Thursday, April 26, 2007

Down Comes the Office

Today is the day I'm going to have to start tearing my office apart.
We've been working on our house for the past month, just trying to get it ready to put on the market. We've cleaned out the clutter, boxed up our most prized things, marking those boxes "Keep: __________." The rest have been marked with "Moving Sale."
We've moved furniture for the painters and the guys who laid the linoleum and then we moved it back again.
My last piece of normal was here in my office - that is until Saturday, when Spot, our fish, was taken from his tank to his new home at a friend's house. I no longer had the whir of the air filter behind my desk.
And I knew today would come when it would be time to clean out the filing cabinet and decide what I absolutely will need for my business for probably a good 6 months while we wait to sell this house and have our new house built in Arkansas. It's crucial now that everything must be out of this room to make way for the new carpet that's coming on Monday.
I've pictured how my new office will look. I plan on having plenty of shelving and bookcases built and I've been collecting news media memorabilia for a while now. I have a sheet of first issue postage stamps of the flag raising at the World Trade Center, signed by the photographer who shot it; a signed Women of the Media stamp series; a printers drawer from the University of Missouri's J-school; printers blocks from the old now closed newspaper in our new hometown in Arkansas; a newspaper from the day JFK was shot, given to me by my mother...and lots of other stuff I will use to surround myself for inspiration.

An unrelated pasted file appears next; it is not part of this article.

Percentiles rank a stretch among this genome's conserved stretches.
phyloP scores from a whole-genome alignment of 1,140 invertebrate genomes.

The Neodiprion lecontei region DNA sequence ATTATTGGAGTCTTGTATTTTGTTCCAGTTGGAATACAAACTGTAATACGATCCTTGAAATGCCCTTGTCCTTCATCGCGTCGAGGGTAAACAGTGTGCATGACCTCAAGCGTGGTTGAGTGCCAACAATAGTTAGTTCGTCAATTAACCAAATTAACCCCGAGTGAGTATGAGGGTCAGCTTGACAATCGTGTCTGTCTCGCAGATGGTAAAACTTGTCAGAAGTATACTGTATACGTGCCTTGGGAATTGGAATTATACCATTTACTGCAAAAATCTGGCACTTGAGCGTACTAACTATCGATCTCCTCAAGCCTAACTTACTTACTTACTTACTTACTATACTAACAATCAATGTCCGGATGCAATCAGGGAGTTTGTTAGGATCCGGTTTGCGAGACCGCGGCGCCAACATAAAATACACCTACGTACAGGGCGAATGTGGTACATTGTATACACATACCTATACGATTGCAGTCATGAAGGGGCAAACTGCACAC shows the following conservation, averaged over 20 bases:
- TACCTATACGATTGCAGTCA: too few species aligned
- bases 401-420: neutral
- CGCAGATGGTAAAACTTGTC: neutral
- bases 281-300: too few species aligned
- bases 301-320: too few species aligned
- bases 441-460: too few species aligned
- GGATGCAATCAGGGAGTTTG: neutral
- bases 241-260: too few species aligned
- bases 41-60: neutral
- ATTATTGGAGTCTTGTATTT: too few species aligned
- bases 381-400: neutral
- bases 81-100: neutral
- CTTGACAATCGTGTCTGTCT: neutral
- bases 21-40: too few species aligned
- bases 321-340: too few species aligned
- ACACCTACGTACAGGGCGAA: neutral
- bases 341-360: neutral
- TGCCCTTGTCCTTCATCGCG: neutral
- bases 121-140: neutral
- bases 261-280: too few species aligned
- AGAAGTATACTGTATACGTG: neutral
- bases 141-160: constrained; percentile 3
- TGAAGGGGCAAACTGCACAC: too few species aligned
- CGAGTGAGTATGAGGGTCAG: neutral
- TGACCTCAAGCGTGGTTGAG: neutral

But this is the first time I've really thought about how different it will be for me working from a place easily attainable only by a 4-wheel drive. No more all-inclusive long distance (it isn't available) and no more running out for a coffee or beer if I'm starting to feel the effects of this sometimes lonely profession.
Not having the luxury of calling people all the time might be a good thing, I could get more done. I also won't have to worry about scheduling my interview and writing time around the mailman or school buses (drives the dogs crazy) or have distractions when our neighbors decide they're going to have their trees trimmed or put on a new roof (we don't have but one neighbor and they're at least 1/2 mile away). And if I get antsy, a nice walk on the country road or through the woods in the winter with the dogs will be better for me, the dogs and the environment than a coffee or beer run anyway.
"You know, life as we know it is gone, it will never be normal again," my husband said a couple of weeks ago.
I didn't know what to say to him then.
Today I would say, "No. But we'll have a new normal again someday soon. And it will be better than any normal we ever knew here."


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